526 7th Street, RAPID CITY, SD.
Image © GOOGLE STREET VIEW © GOOGLE INC. 2008
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In 2009, I extensively cruised America on Google Street View. I checked endless miles of desert roads without ever seeing anything worth of interest. And then one day, unexpectedly, something happened within the boring Street View scenery: on the main street of a tranquil town in South Dakota, I encountered a man with a heavy assault weapon, flashing a glance to the camera lens of the passing Google car.
This anecdotal event became the pretext for me and my sister Elisabeth to launch an on-site photographic investigation. Flying to South Dakota to "investigate" a man with rifle seen on the Internet, the idea may seem weird. After all, what does it mean to be witness to an event on a digital platform like Google Street View? Is it not to give undue importance to a trivial navigation tool? In order to cope with the issue, we decided to make a detour via fiction. With Google Street View, a war- or crime-related picture had been sent out to the world: that was our conjecture for Dakotagate.
Our tour began on July 10, 2010 at 7th Street, Rapid City, at the exact location where the Google picture had been taken. In minutes, we solved the riddle of the man with machine gun. No big surprise: a gun supermarket is next door. Obviously, the man is a regular customer of the store. A citizen who, as we were told, is exercising his constitutional right to carry a firearm...
First Stop Guns, 501 7th Street, Rapid City, SD, 2010
This could have been the end of our inquiry. However, we decided it was not. We wanted to know more about that man walking the street with an assault weapon.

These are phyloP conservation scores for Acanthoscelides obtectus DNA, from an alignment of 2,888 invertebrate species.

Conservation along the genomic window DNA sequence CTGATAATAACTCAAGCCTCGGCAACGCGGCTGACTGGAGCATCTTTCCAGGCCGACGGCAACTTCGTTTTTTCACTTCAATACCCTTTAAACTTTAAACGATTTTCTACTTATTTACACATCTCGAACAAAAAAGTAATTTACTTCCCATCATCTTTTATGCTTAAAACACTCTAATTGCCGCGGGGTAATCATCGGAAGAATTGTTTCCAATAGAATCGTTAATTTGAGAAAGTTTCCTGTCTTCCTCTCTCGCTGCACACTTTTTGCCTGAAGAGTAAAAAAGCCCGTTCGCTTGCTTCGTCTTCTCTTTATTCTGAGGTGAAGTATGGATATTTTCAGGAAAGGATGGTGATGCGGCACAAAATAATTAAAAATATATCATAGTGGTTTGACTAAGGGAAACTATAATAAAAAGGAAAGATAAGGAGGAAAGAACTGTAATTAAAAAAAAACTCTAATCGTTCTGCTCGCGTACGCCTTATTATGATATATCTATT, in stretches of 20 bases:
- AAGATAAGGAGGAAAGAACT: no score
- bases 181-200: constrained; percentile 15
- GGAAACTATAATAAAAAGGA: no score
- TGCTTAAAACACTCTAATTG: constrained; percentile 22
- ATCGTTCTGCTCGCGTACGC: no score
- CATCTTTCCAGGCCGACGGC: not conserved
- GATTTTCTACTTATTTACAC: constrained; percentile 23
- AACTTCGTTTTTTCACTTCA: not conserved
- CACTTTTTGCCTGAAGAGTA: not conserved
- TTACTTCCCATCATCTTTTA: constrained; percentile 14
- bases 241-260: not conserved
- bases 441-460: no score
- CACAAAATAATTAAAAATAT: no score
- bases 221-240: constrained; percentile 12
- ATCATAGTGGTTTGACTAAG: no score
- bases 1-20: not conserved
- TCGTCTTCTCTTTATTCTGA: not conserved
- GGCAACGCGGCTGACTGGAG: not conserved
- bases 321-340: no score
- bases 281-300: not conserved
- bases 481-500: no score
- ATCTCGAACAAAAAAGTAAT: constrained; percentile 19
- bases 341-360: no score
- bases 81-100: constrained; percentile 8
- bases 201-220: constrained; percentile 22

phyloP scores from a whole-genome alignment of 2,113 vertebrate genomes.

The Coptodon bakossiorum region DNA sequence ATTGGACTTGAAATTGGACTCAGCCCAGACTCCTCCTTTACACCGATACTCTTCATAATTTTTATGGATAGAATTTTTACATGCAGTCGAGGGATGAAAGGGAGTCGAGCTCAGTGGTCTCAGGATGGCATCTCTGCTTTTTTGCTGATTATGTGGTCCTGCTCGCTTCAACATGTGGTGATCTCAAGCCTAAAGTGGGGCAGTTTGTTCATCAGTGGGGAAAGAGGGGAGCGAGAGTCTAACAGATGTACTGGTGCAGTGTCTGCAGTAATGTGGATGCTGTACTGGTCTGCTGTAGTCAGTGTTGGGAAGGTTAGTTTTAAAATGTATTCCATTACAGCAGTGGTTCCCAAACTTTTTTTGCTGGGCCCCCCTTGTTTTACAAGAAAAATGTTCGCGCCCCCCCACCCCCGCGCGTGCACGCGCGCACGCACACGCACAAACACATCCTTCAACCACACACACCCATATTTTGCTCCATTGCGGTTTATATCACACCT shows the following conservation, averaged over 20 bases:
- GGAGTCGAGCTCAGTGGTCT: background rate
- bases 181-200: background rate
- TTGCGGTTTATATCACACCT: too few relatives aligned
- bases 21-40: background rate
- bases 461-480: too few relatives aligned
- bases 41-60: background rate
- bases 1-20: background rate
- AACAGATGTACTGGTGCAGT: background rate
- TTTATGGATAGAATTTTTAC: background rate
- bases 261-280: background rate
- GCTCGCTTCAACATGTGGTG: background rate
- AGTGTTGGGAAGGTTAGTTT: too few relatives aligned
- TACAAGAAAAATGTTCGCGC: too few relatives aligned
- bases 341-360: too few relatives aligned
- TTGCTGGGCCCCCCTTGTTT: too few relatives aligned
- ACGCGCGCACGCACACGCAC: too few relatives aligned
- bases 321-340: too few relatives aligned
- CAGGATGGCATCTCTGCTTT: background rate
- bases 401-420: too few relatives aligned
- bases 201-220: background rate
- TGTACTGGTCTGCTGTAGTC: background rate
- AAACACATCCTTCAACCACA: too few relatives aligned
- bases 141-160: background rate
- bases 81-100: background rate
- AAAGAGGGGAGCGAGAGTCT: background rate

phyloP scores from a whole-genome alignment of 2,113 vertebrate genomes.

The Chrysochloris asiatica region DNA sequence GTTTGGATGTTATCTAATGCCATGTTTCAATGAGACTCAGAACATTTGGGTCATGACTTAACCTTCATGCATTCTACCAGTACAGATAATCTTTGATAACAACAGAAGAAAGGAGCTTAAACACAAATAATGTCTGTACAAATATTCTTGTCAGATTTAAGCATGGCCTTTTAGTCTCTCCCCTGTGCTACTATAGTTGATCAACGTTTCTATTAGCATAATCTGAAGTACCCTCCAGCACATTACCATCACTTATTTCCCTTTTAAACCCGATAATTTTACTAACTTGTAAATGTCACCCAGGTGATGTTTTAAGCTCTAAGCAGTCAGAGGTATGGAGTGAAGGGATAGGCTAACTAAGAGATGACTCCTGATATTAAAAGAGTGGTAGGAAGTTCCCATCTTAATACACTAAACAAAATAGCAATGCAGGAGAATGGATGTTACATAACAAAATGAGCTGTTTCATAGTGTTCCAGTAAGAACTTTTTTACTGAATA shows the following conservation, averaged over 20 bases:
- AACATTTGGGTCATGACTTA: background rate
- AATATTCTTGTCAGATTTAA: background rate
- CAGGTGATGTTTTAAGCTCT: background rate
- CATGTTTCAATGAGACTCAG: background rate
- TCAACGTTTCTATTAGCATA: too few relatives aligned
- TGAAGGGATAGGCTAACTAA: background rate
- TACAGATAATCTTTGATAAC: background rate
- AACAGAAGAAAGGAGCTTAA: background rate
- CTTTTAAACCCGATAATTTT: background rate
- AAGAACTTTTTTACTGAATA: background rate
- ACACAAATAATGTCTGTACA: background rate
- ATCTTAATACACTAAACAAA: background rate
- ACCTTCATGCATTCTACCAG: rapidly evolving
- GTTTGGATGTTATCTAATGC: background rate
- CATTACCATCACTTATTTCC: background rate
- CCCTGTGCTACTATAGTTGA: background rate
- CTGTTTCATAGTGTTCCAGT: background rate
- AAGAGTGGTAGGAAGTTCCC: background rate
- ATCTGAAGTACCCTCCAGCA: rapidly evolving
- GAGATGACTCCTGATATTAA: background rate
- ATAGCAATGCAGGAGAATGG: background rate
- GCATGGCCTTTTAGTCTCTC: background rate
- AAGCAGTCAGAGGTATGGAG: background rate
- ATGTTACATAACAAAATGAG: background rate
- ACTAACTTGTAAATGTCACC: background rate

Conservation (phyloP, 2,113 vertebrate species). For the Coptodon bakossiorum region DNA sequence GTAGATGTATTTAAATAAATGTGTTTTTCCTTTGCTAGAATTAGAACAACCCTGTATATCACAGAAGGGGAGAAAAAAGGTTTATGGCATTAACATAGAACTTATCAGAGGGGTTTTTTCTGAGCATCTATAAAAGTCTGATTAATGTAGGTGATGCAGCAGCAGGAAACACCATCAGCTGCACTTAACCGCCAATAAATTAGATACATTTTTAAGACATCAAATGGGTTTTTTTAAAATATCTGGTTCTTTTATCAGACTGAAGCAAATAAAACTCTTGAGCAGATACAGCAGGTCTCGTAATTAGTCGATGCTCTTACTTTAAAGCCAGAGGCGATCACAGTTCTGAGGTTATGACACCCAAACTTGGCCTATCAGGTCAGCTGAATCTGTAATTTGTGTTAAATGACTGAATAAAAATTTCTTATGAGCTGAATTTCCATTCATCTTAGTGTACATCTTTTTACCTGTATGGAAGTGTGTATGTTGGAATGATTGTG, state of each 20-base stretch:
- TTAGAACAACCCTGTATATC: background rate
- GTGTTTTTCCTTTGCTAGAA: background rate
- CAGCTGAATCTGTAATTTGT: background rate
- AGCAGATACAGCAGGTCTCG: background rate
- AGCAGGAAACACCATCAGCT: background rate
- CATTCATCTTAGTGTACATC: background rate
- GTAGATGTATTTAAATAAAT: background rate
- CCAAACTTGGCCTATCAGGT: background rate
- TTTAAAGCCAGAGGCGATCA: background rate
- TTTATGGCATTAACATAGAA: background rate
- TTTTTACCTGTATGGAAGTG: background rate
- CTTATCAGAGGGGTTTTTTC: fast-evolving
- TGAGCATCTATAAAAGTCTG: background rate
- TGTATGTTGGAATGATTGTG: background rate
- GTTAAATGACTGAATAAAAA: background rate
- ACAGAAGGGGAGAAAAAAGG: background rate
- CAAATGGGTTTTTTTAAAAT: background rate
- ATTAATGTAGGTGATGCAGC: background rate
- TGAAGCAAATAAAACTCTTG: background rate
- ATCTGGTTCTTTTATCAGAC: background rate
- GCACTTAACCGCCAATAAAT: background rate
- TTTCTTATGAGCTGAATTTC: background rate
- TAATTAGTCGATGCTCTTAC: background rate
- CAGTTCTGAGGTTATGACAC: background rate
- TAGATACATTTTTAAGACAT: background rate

We started drawing a map of firearm related acts or crimes in the area of Rapid City. After compiling data from all kinds of archives (police, justice department, local press...), we patrolled the area within a radius of approximately 100 miles. We documented the sites mentioned in the reports with photos and notes, in order to construct a sort of narrative map.
Inevitably, we winded up in the Pine Ridge Indian Reservation, home of the Lakota Sioux, about a hundred miles south of Rapid City, haunted by a series of unsolved deaths....
Catalogue published by Nei Liicht Art Center, Luxembourg, 2012
Text and images : Carine & Elisabeth Krecké / Preface : Julie Fabre (in French)
Mise en page: Bunkerpalace
Exhibition at Nei Liicht Art Center, Luxembourg, 2012
Curator: Danièle Igniti
Project supported by:
Aide à la publication, FOCUNA, Luxembourg
Bourse d'Aide à la Création, Centre National de l'Audiovisuel, 2012
Ville de Dudelange
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Forum: Exhibition, Publication
Images and concepts (unless specified otherwise)
© Carine and Elisabeth Krecké, 2010-2012